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Syria Letter to Israeli Prime Minister

Global Issues >>Peace-War-Conflict >> Syria Letter to Israele Prime Minister

Syria Letter to Israeli Prime Minister

26 December 1995

Shimon Peres
Prime Minister
Office of the Prime Minister
3 Kaplan Street
Jerusalem 91919 Israeljhj

Dear Mr. Prime Minister,

As Israel and Syria begin a dialogue to resolve some of their longstanding differences, I write to offer an option that strengthens both economies and serves as a bridge for peace between former rivals.

As a brief introduction, Global Energy Network Institute (GENI) is a US non-profit organization conducting research and education into the benefits of interconnecting electrical networks between regions, with special focus on tapping renewable energy resources. In the attached literature, you will find extensive corroboration for the expansion of power grids worldwide.

Two recent examples serve to illustrate the economic benefits and potential for peaceful interdependence for Israel and Syria to link their electrical power networks:
  • Two months after the fall of the Berlin Wall in November '89, East and West Germany initiated the interconnection of the electric power systems between the two countries. Enormous economic and environmental benefits have already accrued, even after 40 years of staring at each other through a gun barrel. All of East and West Europe will be integrated over the next decade.
  • As reported in Newsweek, September 93 -- immediately after the peace accords were signed between PLO Chairman Yasser Arafat and Prime Minister Yitsak Rabin, economic integration was now possible: With peace at hand, some ambitious development projects no longer look so crazy. Beyond Israel and the occupied territories, some other neighbors could benefit, too. A few of the Palestinians fondest dreams: POWER GRIDS: Interlocking electrical grids could save Israelis and Arabs millions of dollars.
Then, just last year, the Washington Declaration between Israel and Jordan immediately commenced the interconnection of both telephone and power grids for mutual benefits to both nations.

A simple transmission line can be a physical linkage that will benefit both Syria and Israel. The distances involved are short, and the resources and technology exist throughout the Middle East to engineer the project.

The benefits of system integration are well documented:

  • load sharing
  • emergency back-up
  • peak power savings
  • deferral of additional capacity requirements
  • increased system stability
  • improved frequency and voltage control
  • ability to retire environmentally unsound or older generation

In this case, it would be a physical demonstration of cooperation, an electrical intertie between Israel and Syria that would serve as an example for further mutually advantageous projects.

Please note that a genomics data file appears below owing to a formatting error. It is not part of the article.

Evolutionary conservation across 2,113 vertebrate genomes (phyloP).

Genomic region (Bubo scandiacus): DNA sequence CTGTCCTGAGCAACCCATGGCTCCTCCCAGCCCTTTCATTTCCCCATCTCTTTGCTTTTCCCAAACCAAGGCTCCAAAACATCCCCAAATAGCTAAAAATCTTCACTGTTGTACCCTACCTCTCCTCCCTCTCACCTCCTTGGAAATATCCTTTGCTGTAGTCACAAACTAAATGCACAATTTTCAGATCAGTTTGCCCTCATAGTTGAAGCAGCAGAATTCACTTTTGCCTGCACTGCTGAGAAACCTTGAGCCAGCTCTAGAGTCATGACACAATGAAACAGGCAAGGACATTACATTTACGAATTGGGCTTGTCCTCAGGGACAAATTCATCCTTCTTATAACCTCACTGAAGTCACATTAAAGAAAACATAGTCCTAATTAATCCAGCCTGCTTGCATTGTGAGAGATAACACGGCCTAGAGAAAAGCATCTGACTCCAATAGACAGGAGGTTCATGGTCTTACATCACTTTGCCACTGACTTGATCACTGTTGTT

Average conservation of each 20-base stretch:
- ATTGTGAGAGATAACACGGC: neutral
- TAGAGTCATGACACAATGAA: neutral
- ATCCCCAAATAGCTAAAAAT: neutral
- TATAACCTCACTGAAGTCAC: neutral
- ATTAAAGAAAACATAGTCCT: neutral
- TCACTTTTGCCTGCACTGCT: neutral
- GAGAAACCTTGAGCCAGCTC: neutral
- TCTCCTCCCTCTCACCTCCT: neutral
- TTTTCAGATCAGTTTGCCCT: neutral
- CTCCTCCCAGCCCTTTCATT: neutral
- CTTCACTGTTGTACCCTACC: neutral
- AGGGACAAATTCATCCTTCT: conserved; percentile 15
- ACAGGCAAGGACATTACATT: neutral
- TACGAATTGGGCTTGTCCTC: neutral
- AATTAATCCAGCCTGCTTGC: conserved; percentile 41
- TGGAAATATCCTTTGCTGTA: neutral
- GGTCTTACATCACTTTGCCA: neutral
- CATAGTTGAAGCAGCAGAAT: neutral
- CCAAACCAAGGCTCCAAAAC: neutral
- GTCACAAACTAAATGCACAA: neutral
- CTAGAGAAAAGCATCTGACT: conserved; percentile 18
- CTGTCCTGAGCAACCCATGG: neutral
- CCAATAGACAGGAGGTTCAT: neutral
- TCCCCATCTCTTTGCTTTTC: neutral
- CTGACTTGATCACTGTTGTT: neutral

Specifically, Israel could support Syria's development by selling its excess capacity and assisting in the development of further generation sources for their mutual benefit.

Looking beyond the gain to both nations -- extending these interconnections across neighboring borders into Lebanon and Jordan would profit the entire region. Last year, GENI helped coordinate an IEEE Power Engineering Society panel session on Middle East Power Policy on Electricity Infrastructure, Interconnections, and Electricity Exchanges. I have enclosed this report for your in-depth review.

In the articles , several experts discuss the growing Mashreq Arab Interconnected Power System which is a priority project of the Arab Fund for Social and Economic Development. In Kuwait, Ms. Mervat Bedawi is an electrical engineer who is driving this initiative from the Arab Fund, and Egyptian Energy Minister, Maher Abaza, is a champion for the Africa-Middle East-Europe three continents interconnection.

GENI's aim is to make sure the Mashreq grid includes Israel because it's mutually beneficial to all. It is a strategy for peace and economic development. Several other reports are attached for your consideration. Please contact us in San Diego if GENI could be of service in future discussions.


Peter Meisen

  1. IEEE Power Engineering Review,Middle East Power Policy December 1994, Volume 14, Number 12
  2. 1994 CIGRE Keynote Address: Africa-Europe Electrical Interconnections and Prospects for Worldwide Interconnections, Eng. M. Maher Abaza, Minister of Electricity and Energy of Egypt
  3. GENI newsletter, 1st Quarter 1994, True Economic Conversion
  4. GENI newsletter, 1st Quarter 1995. Why war? Why not big projects?, Walter Hickel, Chairman of The Northern Forum, address to the United Nations, September 22, 1994
  5. Newsweek special report, Will they come back to this? Sept. 20, '93
  6. What's being said by the experts
Copies of all documents sent to:
  • Syria:
  • Hafiz al-Assad, President
  • Mahmoud Zu'bi, Prime Minister
  • Muhammad Harbah, Minister of the Interior
  • Israel:
  • Shimon Peres, Prime Minister
  • Ezer Weizman, President
  • Jordan:
  • King Hussein, King
  • Sharif Zeid Bin Shaker, Prime Minister
  • Salamah Hammad, Minister of the Interior
  • Lebanon:
  • Elias Harawi, President
  • Rafiq al-Hariri, Prime Minister
  • Michel el-Murr, Minister of the Interior
  • United States:
  • Bill Clinton, President
  • Al Gore, Vice President
  • Warren Christopher, Secretary of State
  • Tim Wirth, Counselor to the Secretary
  • Anthony Lake, National Security Advisor
  • John Gibbons, Office of Science and Technology Policy
  • Madeline Albright, United Nations Ambassador
  • Christopher Ross, Ambassador to Syria
  • Martin Indyk, Ambassador to Israel
  • Wesley Egan Jr., Ambassador to Jordan
  • Ron Schricher, Charge to Lebanon
  • United Nations:
  • Boutros Boutros-Ghali, Secretary General
  • Nitin Desai, Under-Secretary for Policy Coordination
  • James Jonah, Under-Secretary for the Middle East